Make Your Own Suet Bird Feeder

My Garden Life
January 1, 2018
Table of Contents

Insect-eating birds, such as woodpeckers, cardinals, chickadees, wrens, juncos, blue jays, and nuthatches, can have trouble finding food during winter. Consequently, it’s a good idea to provide these birds with a feeder that offers high-energy suet to eat. The recipe below makes enough suet to fill multiple feeders. You can either gift the extra decorative bird feeders to your friends or freeze them to use later.

Nuthatch on Suet Bird Feeder in Snow



wooden spoon

mesh strainer

cookie cutters, at least one inch thick

string, cut to eight inch lengths

wax or parchment paper

baking sheet


2 cups beef fat or lard

2 cups cornmeal, ground

1 cups peanut butter, chunky

chopped unsalted peanuts, raisins, dried cranberries or birdseed (optional additions)

Cookie Cutter and Suet Bird Feed


1. Render the beef fat or melt the lard. To render the fat, chop it into small pieces. Next, heat and stir the small pieces of fat in a saucepan on low heat, until it liquefies. Lastly, strain the liquid fat several times through fine mesh to remove particles.

2. Now combine the remaining ingredients together with the fat or lard in a saucepan. If needed, turn on low heat to mix well.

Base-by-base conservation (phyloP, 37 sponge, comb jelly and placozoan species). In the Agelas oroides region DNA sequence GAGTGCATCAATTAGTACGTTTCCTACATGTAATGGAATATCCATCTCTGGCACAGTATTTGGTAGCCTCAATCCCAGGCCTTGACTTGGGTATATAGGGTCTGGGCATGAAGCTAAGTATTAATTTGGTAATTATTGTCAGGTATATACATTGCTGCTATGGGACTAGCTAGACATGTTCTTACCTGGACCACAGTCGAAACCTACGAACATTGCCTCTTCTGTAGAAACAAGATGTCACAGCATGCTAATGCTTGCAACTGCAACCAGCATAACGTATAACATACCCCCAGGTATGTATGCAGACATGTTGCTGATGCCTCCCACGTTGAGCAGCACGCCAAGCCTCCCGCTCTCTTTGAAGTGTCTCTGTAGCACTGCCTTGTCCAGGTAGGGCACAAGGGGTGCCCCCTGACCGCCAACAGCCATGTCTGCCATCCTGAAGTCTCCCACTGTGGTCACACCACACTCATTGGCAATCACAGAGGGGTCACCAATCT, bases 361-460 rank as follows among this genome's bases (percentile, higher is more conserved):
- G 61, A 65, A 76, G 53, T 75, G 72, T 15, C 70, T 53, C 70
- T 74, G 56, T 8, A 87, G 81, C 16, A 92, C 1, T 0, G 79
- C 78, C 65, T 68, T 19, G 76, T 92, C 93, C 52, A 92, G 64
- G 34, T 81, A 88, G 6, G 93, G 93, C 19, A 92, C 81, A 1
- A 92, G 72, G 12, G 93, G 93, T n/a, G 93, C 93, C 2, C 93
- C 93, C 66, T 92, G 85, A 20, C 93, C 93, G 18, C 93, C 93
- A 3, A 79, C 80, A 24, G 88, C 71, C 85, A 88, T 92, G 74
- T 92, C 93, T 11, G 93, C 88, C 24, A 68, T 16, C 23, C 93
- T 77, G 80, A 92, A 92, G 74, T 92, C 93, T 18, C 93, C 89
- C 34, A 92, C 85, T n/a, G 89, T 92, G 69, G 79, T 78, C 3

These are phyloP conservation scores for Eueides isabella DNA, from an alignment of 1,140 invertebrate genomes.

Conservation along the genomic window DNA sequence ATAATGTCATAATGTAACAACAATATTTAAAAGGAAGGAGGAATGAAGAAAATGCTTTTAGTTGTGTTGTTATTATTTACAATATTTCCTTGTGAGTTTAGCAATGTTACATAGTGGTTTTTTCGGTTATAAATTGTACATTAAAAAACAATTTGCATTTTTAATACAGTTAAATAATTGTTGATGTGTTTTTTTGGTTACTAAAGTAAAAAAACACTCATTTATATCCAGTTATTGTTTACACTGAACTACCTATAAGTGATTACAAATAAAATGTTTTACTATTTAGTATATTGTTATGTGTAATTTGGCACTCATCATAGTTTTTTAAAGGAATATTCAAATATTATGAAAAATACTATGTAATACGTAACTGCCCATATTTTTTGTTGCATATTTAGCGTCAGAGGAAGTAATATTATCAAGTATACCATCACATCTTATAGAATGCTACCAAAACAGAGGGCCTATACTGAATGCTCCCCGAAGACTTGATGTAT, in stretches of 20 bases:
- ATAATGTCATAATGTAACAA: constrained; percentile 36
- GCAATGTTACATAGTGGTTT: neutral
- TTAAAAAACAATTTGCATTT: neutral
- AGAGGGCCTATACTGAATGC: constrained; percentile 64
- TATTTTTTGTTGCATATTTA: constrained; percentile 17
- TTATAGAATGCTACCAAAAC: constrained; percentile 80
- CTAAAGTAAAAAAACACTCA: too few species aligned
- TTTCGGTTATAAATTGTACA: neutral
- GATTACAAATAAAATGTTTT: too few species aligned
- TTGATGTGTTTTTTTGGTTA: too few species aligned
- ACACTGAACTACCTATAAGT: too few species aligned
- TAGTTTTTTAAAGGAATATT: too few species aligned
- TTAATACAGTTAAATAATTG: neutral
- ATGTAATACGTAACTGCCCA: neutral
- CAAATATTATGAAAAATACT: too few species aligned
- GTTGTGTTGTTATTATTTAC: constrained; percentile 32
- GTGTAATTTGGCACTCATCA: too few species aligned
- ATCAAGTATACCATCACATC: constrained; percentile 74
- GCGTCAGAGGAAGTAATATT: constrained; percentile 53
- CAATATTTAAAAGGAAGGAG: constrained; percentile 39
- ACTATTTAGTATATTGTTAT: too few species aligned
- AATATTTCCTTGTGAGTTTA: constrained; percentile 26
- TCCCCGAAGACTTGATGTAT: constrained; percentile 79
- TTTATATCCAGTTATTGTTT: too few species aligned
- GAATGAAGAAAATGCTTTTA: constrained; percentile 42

3. Arrange the cookie cutters on a baking sheet that is lined with wax or parchment paper. Slide a length of string through the cookie cutter and tie a knot to create a hanger. Note: If you
prefer to remove the cookie cutter before hanging the suet cake,
then don’t tie the knot in the string yet. Instead, you will tie the
string after the suet hardens and you remove the cookie cutter (after step

4. Next, carefully pour the suet mixture inside each of the cookie cutters. Fill each cookie cutter to the brim with suet.

5. Slide the baking sheet into the refrigerator or freezer to cool and harden the suet.

6. Once hardened, securely attach the suet cakes to a tree outside. The types of birds that feed on suet tend to naturally cling to tree bark, so the feeder should be hung close to the trunk. To protect birds from predators, it’s best to suspend the feeder at least five feet above the ground.

7. Your extra suet cakes can remain in the freezer until you’re ready to hang them outside.

Hanging Suet Bird Feeder and Woodpecker eating Suet Bird Feeder


  1. Vera

    Hi @mygardenlife, would rodents come to eat it as well ?

    • My Garden Life

      Hi Vera,
      Unfortunately, “yes”, other wildlife could be attracted to the suet and seeds. Depending on the type of feeder you are using, you can try to protect a suet feeder on a post or pole with a baffle. Small suet cages or bags can dangle from cord or chain. Birds can cling to the mesh with their claws to feed but larger animals would likely struggle in any attempt to comfortably feed due to the swinging motion of the feeder. Although inconvenient, you could bring your suet feeder indoors at night to prevent nocturnal wildlife from getting into your birds’ food.


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